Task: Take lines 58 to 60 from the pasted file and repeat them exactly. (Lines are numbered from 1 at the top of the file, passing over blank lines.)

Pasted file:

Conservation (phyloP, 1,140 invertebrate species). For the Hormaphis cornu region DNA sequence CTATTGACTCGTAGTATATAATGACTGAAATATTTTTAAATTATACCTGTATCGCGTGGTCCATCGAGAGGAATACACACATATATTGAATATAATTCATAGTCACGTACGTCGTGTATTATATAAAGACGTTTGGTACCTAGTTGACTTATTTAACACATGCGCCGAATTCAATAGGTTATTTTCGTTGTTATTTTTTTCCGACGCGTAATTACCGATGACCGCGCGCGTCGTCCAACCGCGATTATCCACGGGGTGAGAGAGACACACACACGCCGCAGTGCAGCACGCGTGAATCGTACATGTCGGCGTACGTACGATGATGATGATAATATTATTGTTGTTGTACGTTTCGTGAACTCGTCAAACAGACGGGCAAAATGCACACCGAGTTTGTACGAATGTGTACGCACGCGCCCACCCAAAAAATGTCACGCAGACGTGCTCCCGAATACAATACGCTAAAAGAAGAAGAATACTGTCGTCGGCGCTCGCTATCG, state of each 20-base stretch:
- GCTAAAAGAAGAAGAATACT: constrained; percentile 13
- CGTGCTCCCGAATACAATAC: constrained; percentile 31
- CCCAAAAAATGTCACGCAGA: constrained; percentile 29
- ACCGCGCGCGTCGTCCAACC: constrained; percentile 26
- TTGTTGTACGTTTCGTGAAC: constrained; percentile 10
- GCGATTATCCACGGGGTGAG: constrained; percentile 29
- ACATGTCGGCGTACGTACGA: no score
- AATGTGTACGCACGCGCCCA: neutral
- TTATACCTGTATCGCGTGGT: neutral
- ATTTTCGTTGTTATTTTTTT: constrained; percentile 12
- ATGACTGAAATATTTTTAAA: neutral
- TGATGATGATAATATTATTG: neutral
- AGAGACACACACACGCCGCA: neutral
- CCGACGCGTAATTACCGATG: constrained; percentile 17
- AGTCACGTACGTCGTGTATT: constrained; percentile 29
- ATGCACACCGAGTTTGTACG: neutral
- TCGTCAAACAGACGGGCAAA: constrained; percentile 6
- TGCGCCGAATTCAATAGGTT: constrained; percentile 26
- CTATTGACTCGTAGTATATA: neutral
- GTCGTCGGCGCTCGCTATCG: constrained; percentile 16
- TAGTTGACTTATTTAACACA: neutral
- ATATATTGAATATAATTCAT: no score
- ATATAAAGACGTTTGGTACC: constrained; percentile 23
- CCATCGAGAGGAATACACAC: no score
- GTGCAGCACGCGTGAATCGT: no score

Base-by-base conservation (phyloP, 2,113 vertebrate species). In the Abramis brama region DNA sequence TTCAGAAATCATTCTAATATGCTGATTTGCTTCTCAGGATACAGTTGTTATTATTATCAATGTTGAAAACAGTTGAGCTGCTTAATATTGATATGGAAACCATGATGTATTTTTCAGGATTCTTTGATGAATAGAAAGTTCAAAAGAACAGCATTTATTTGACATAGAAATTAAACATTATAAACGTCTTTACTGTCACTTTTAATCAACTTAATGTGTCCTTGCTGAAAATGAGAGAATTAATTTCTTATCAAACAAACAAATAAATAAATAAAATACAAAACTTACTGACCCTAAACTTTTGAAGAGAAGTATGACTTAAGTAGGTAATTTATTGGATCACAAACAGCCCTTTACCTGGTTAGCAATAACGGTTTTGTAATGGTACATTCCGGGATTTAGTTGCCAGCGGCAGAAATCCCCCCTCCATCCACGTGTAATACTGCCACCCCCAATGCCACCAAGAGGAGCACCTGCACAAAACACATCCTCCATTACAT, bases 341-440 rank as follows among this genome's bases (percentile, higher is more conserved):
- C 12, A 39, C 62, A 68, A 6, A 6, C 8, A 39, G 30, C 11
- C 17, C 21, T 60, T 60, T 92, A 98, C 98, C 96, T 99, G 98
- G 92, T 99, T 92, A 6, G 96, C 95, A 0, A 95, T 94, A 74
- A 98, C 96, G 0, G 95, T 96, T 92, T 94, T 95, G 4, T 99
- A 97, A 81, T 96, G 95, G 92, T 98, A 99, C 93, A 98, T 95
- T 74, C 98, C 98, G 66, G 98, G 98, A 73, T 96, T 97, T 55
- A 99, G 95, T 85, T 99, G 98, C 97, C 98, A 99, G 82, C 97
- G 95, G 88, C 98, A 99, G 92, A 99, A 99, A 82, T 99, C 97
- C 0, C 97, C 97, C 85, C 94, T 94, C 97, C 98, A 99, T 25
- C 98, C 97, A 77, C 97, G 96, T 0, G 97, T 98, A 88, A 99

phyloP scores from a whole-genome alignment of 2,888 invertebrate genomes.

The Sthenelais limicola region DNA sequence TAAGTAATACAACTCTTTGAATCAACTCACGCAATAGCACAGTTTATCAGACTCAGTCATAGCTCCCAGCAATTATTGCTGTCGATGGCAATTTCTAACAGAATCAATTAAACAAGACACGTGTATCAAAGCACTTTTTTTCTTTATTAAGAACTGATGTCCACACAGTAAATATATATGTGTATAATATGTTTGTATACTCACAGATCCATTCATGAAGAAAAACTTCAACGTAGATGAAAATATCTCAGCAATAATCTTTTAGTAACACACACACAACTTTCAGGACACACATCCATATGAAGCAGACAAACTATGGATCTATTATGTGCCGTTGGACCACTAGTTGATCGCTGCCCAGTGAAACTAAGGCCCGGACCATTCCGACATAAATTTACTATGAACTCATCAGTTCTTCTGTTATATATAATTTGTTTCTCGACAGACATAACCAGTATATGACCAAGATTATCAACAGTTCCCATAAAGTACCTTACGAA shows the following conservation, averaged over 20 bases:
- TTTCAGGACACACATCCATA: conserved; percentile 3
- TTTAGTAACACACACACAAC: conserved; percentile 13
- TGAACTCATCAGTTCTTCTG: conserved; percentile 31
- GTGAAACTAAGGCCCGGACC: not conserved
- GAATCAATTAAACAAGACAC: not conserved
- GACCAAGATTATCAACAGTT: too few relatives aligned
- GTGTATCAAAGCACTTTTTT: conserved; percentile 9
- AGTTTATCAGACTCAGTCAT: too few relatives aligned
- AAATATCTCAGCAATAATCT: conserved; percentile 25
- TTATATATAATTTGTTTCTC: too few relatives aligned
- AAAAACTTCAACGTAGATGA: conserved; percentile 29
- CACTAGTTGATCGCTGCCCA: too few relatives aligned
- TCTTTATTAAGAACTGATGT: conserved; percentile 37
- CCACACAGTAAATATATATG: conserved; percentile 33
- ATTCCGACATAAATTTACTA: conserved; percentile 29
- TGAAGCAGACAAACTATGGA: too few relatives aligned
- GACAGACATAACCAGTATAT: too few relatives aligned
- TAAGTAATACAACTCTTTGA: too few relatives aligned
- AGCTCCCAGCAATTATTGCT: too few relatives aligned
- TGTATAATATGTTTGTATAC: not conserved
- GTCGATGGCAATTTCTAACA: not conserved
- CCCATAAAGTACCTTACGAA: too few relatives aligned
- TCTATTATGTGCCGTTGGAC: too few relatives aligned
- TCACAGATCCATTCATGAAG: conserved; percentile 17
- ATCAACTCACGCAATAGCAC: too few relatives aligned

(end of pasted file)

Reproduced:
- AGCTCCCAGCAATTATTGCT: too few relatives aligned
- TGTATAATATGTTTGTATAC: not conserved
- GTCGATGGCAATTTCTAACA: not conserved